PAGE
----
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Our first experience of Unified Football

We like to think of the way in which The Ball travels as one big game of football where the world itself is the pitch and everyone a player. The Ball highlights the ways in which football can be inclusive — breaking down barriers wherever it is played.

One ball, one worldOne ball, one world

So when we learnt that Special Olympics have developed a variation on the standard game which they call Unified Football®, we were intrigued. We went to the Iba Mar Diop Stadium in Dakar to see how it works.

Unified Football played in the stadiumUnified Football being played in the stadium

The basic premise of Unified Football is that each team consists of both Special Olympics athletes and mainstream athletes training and playing alongside each other. Andrew had hoped he might get special treatment on account of being unused to the heat. No such luck — there are no allowances made on the pitch for anyone, whether they have intellectual disabilities or not.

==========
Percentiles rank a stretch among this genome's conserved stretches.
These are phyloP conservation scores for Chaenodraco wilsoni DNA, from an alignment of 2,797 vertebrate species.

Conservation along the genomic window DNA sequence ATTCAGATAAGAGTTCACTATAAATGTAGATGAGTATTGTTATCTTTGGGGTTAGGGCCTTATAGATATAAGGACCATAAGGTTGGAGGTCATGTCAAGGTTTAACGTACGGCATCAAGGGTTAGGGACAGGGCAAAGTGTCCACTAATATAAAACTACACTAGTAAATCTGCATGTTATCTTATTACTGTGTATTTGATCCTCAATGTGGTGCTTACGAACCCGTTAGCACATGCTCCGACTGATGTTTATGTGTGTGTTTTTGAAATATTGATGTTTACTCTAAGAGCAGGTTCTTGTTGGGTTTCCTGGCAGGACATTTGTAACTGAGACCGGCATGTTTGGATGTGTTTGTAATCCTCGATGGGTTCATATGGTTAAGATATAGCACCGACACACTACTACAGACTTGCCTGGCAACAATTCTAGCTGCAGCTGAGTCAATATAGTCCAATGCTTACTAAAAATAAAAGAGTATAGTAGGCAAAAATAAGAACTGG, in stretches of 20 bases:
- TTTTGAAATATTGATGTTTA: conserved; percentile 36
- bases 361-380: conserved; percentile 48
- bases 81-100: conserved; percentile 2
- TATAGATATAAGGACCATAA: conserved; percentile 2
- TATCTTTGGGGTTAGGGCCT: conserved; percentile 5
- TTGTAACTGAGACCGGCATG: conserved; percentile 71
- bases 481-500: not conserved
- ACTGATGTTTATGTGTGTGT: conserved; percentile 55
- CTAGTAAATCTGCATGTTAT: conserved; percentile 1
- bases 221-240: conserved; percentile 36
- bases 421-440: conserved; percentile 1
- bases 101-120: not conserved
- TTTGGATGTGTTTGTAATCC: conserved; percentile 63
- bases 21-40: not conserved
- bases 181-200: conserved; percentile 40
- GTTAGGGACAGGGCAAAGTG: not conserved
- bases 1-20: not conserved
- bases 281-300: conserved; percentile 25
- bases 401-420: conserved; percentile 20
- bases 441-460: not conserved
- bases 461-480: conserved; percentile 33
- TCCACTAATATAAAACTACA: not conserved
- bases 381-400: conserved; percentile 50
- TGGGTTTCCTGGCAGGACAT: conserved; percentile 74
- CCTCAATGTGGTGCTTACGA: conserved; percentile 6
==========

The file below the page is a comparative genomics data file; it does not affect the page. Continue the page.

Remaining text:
Andrew plays on one of the teamsAndrew plays on one of the teams

When this kind of game happens, the emphasis is not so much on the winning as on the taking part. What is foremost in everyone’s minds is the sheer joy of playing the game — the essence of the “spirit of football” as we see it.

Winning looks to be a serious businessWinning looks to be a serious business

When football is played this way, it becomes immediately apparent that Special Olympics athletes are people of equal status and value in the community. And encouraging that kind of acceptance really is a cause for celebration.

Celebrating through footballCelebrating through football
Unified Football teams pose with The BallUnified Football teams pose with The Ball

Written by on Tuesday, March 9th, 2010

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The Ball 2018 left England on 25th March 2018 and travelled to the World Cup in Russia.

The Ball 2014 kicked off from England on 9th Jan 2014 and headed to the World Cup in Brazil.

The Ball 2010 left England on 24th Jan 2010 headed to the Opening Ceremony in Johannesburg, South Africa.

The Ball 2006 travelled from London to the Opening Ceremony in Munich, Germany.

The Ball 2002 was carried 7000 miles across Europe and Asia to the World Cup finals in Korea & Japan.